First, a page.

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Rabbi Robyn Fryer Bodzin became the first female to head a Conservative synagogue in Queens Sunday, a move even those most skeptical of change have embraced, congregants at the Israel Center of Conservative Judaism in Fresh Meadows said.
“There were people who were uncomfortable with the idea, who had never had a female rabbi before,” said Jamaica resident Isabel Zemmel, vice president of the ICCJ congregation. “But people have come to see her as a person, being able to do things for them that a rabbi needs to do — being with them when they’re sick or have had a loss, speaking at services and leading classes.”
Fellow congregant Ellen Charno, also of Fresh Meadows, agreed and said Fryer Bodzin becoming the synagogue’s rabbi is a milestone in an area that has been late to embrace females at the pulpit.
“It should have come sooner,” Charno said. “We’re very blessed to have Rabbi Fryer Bodzin.”
Fryer Bodzin, who lives in Fresh Meadows, began her duties in August as a rabbi at the Israel Center of Conservative Judaism, but was officially installed as the rabbi by the temple board Sunday.
The 265-member ICCJ was formed five years ago when the Israel Center of Hillcrest Manor, the Electchester Jewish Center and the Conservative Synagogue of Jamaica Estates merged following concerns about finances and dwindling congregation populations.
The new rabbi said while she does not like to emphasize her gender, she did say being a woman may change the way she communicates with her congregants.
“I try really hard not to play the gender game,” Fryer Bodzin said. “I see myself as a rabbi, not a female rabbi, but I realize my approach may be different than my male counterparts.”
The rabbi said she puts a strong emphasis on one-on-one relationships and has been told she spends more time in the ICCJ building than her predecessors.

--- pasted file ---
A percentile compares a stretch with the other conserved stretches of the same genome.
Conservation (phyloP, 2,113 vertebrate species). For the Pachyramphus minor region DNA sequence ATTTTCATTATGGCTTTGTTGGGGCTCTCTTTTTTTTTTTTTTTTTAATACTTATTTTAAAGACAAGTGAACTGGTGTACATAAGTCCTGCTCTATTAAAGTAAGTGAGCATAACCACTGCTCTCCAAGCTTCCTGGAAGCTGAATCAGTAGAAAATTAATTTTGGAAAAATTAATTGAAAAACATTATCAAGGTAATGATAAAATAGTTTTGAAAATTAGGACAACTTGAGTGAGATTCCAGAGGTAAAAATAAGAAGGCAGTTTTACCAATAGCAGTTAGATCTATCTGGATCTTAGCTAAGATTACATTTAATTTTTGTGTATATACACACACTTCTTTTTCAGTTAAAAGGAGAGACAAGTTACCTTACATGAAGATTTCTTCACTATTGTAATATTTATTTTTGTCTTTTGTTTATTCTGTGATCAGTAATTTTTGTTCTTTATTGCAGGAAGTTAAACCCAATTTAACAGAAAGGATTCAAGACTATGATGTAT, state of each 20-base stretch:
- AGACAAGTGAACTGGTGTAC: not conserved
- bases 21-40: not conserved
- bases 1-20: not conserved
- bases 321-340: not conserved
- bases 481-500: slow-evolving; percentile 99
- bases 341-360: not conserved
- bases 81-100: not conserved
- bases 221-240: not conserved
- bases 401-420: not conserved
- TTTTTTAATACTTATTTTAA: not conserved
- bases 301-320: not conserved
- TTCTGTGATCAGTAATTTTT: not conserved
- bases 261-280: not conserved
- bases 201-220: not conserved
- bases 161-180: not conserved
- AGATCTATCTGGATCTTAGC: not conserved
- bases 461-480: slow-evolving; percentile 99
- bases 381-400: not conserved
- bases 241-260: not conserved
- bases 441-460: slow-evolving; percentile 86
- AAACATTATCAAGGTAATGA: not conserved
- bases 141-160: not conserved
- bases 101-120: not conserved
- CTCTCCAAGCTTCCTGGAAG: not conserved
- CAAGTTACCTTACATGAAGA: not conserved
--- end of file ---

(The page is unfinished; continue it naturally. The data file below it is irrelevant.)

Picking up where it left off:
Last Thursday, she had just one free hour — though that was quickly filled after she agreed to be interviewed by TimesLedger Newspapers — and spent time talking to women in the “Knit and Schmooze” group and teaching an adult education course. She pops daily into the Ohr Chadash religious school at the ICCJ to spend time with the children in an attempt to draw younger families to the synagogue, which has a large elderly population.
“My definition of young has changed since I got here,” Fryer Bodzin joked. “It used to be young was under 30. Now it’s under 50.”
While the number of Bukharian and Orthodox Jews has remained strong in the area, many Conservative Jewish families have moved out of northeastern Queens, Zemmel said. According to a 2002 demographic study by the UJA-Federation of New York, 25,000 Jews left northeast Queens between 1991 and 2002.
While the rabbi conceded it can be difficult for younger families to afford the high real estate prices in the area, she said she is funneling her efforts toward creating programming that attracts those families and teenagers to the ICCJ.
For example, the ICCJ has forged a new partnership with the Hollis Hills Jewish Center and the Hillcrest Jewish Center to form J-Hi-TEQ, a group for teenagers that focuses on social action, Fryer Bodzin said.
Zemmel said the committee that searched for a rabbi was in part looking for someone who could bring in younger individuals.
“Before we went to hire a rabbi, we had a town meeting and asked the congregation what they were looking for, and high on a lot of people’s lists was teaching and the ability to get through to the children and the youth,” Zemmel said. “Since she’s been here she has shown that to be a great interest of hers.”
Reach reporter Anna Gustafson by e-mail at email@example.com or by phone at 718-229-0300, Ext. 174.
©2009 Community Newspaper Group
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